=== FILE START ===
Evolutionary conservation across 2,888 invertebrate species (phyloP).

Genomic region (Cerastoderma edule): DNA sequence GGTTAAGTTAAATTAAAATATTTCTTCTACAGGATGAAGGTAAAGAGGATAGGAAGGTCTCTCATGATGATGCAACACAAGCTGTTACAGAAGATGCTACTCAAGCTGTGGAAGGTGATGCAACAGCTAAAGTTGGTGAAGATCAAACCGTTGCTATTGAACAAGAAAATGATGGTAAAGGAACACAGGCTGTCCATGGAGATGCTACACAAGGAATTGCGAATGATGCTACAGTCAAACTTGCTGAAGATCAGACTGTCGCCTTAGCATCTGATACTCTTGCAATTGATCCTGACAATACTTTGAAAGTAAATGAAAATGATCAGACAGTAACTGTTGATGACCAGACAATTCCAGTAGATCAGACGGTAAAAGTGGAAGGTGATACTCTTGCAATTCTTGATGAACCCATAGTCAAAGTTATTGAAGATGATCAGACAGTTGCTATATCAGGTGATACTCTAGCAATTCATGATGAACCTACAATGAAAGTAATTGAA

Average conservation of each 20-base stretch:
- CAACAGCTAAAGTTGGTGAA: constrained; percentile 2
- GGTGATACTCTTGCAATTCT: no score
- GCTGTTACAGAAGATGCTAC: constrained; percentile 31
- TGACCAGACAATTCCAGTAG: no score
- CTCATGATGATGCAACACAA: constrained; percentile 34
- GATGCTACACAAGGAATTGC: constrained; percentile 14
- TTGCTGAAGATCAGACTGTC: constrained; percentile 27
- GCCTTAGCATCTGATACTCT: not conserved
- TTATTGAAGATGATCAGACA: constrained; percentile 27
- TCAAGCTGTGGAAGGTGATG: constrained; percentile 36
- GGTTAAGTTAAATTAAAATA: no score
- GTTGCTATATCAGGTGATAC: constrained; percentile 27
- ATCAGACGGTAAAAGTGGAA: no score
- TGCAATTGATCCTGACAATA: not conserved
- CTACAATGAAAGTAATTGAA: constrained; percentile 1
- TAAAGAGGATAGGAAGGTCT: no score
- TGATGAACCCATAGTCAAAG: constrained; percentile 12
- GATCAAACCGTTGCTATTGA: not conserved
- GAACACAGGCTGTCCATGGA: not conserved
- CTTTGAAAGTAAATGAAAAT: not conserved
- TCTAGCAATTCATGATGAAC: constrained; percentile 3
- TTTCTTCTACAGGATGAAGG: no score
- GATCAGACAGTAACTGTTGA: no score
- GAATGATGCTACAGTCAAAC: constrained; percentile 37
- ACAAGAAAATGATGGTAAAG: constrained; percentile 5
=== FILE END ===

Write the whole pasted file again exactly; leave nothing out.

Evolutionary conservation across 2,888 invertebrate species (phyloP).

Genomic region (Cerastoderma edule): DNA sequence GGTTAAGTTAAATTAAAATATTTCTTCTACAGGATGAAGGTAAAGAGGATAGGAAGGTCTCTCATGATGATGCAACACAAGCTGTTACAGAAGATGCTACTCAAGCTGTGGAAGGTGATGCAACAGCTAAAGTTGGTGAAGATCAAACCGTTGCTATTGAACAAGAAAATGATGGTAAAGGAACACAGGCTGTCCATGGAGATGCTACACAAGGAATTGCGAATGATGCTACAGTCAAACTTGCTGAAGATCAGACTGTCGCCTTAGCATCTGATACTCTTGCAATTGATCCTGACAATACTTTGAAAGTAAATGAAAATGATCAGACAGTAACTGTTGATGACCAGACAATTCCAGTAGATCAGACGGTAAAAGTGGAAGGTGATACTCTTGCAATTCTTGATGAACCCATAGTCAAAGTTATTGAAGATGATCAGACAGTTGCTATATCAGGTGATACTCTAGCAATTCATGATGAACCTACAATGAAAGTAATTGAA

Average conservation of each 20-base stretch:
- CAACAGCTAAAGTTGGTGAA: constrained; percentile 2
- GGTGATACTCTTGCAATTCT: no score
- GCTGTTACAGAAGATGCTAC: constrained; percentile 31
- TGACCAGACAATTCCAGTAG: no score
- CTCATGATGATGCAACACAA: constrained; percentile 34
- GATGCTACACAAGGAATTGC: constrained; percentile 14
- TTGCTGAAGATCAGACTGTC: constrained; percentile 27
- GCCTTAGCATCTGATACTCT: not conserved
- TTATTGAAGATGATCAGACA: constrained; percentile 27
- TCAAGCTGTGGAAGGTGATG: constrained; percentile 36
- GGTTAAGTTAAATTAAAATA: no score
- GTTGCTATATCAGGTGATAC: constrained; percentile 27
- ATCAGACGGTAAAAGTGGAA: no score
- TGCAATTGATCCTGACAATA: not conserved
- CTACAATGAAAGTAATTGAA: constrained; percentile 1
- TAAAGAGGATAGGAAGGTCT: no score
- TGATGAACCCATAGTCAAAG: constrained; percentile 12
- GATCAAACCGTTGCTATTGA: not conserved
- GAACACAGGCTGTCCATGGA: not conserved
- CTTTGAAAGTAAATGAAAAT: not conserved
- TCTAGCAATTCATGATGAAC: constrained; percentile 3
- TTTCTTCTACAGGATGAAGG: no score
- GATCAGACAGTAACTGTTGA: no score
- GAATGATGCTACAGTCAAAC: constrained; percentile 37
- ACAAGAAAATGATGGTAAAG: constrained; percentile 5